A new work of art was unveiled at the University Hospital of Northern BC today.
The art piece, ‘Community Hearts,’ created by Métis artist Carla Joseph, welcomes visitors to the hospital in the Carrier language.
This new art work and welcome was a collaborative piece, with language for the welcome message contributed by Lheidli T’enneh Elders Mary Gouchie and Darlene McIntosh. The project itself was a commission called for by the Prince George and Area Aboriginal Health Improvement Committee (AHIC). AHICs are action-oriented groups that support improved health and well-being with Indigenous peoples and communities through innovative and collaborative local initiatives. Many of these initiatives are focused on cultural safety.
“This art installation is part of a bigger agenda of cultural safety and acknowledgement of Indigenous Peoples in healthcare. The Aboriginal Health Improvement Committees are continuously addressing ways to bridge the gap between their communities and northern health facilities,” said Margo Greenwood, VP Indigenous Health, Northern Health, in a press release. “Acknowledgement and recognition of Indigenous peoples pave the way to better healthcare experiences and shapes our future as partners in healthcare.”
The PG AHIC first mentioned the need for a territory acknowledgement in the hospital in 2015. With guidance from Lheidli T’enneh chief and council, the AHIC pursued an art installation with a welcome in Carrier to recognize and acknowledge the traditional territory of Lheidli T’enneh, on which the hospital sits.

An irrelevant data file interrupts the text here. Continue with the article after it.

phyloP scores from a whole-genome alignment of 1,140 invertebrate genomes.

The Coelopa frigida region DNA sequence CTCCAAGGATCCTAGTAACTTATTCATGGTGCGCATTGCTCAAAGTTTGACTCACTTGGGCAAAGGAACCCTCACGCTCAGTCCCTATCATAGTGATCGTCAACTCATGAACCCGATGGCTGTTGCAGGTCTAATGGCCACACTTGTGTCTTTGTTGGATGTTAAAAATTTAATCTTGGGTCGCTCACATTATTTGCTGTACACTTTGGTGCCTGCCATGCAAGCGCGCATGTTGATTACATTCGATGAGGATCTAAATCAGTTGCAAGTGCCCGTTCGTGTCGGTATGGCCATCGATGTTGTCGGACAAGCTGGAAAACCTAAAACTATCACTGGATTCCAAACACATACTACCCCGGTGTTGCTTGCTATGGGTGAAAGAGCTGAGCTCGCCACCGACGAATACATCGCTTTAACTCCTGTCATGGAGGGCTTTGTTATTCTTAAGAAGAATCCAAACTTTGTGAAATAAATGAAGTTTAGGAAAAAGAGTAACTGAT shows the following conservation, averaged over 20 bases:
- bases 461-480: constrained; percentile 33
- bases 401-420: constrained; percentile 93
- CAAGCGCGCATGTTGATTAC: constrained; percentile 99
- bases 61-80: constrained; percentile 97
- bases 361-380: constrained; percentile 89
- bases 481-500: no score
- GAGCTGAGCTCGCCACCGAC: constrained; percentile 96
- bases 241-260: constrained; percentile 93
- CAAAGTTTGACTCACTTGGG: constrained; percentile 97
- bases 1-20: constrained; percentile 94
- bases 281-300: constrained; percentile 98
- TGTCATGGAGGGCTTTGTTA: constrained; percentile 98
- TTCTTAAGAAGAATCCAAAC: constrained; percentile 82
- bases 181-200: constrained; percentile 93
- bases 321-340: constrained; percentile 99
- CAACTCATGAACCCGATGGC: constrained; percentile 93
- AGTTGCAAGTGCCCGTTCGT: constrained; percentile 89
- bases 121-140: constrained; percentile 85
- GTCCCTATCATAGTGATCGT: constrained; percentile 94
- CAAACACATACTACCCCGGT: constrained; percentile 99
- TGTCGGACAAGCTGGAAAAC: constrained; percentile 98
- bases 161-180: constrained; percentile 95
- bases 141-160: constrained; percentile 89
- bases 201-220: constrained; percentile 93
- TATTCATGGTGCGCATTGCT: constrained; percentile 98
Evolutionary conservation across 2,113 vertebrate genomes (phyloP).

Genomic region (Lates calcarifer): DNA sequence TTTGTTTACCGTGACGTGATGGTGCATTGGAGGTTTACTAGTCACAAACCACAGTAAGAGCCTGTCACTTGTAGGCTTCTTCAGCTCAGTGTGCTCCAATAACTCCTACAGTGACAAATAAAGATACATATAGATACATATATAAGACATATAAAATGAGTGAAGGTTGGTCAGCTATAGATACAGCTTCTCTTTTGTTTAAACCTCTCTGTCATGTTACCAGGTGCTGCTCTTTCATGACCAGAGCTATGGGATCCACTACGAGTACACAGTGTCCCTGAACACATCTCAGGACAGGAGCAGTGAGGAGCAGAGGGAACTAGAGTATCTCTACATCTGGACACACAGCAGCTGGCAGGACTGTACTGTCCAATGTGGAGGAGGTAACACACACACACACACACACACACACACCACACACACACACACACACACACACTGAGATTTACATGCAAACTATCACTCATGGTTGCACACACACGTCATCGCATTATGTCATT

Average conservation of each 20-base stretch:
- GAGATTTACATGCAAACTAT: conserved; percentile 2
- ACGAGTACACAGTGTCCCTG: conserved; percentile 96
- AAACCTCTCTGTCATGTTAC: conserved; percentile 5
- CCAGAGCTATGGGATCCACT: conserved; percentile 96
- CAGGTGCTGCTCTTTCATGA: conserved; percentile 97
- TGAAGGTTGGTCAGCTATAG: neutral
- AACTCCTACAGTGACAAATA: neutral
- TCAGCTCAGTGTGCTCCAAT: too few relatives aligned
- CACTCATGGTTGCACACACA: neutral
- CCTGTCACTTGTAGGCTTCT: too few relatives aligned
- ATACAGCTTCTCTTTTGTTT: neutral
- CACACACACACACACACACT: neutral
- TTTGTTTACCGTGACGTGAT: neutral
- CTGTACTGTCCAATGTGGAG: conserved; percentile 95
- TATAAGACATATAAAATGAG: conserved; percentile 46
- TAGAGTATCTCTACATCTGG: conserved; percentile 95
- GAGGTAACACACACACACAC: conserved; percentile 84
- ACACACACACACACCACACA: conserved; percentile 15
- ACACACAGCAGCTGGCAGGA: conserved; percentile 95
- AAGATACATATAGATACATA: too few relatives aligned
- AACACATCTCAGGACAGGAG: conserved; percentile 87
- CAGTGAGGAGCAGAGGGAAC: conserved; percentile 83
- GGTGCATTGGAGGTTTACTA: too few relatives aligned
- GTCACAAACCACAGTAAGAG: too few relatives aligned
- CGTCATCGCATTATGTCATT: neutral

“This unveiling marks a huge step in relationship building that will ultimately enhance the healthcare experience of Indigenous peoples entering this facility, specifically the people of this territory and surrounding communities,” said Louella Nome, PG AHIC Chair and Health Director for Lheidli T’enneh, “This project is a gateway to beginning conversations about improving the healthcare experience and creating new partnerships.”
Artist Carla Joseph describes the painting as representing the community coming together welcoming everyone. Joseph also describes the painting as showing “…a connection between all things; how we need each other to be the best we can be.”
The overall intent of the welcome sign is recognition and acknowledgement of Indigenous peoples in health-care facilities, while also offering a learning experience to non-Indigenous peoples entering the hospital. This new addition is on display at UHNBC in the hospital lobby/atrium.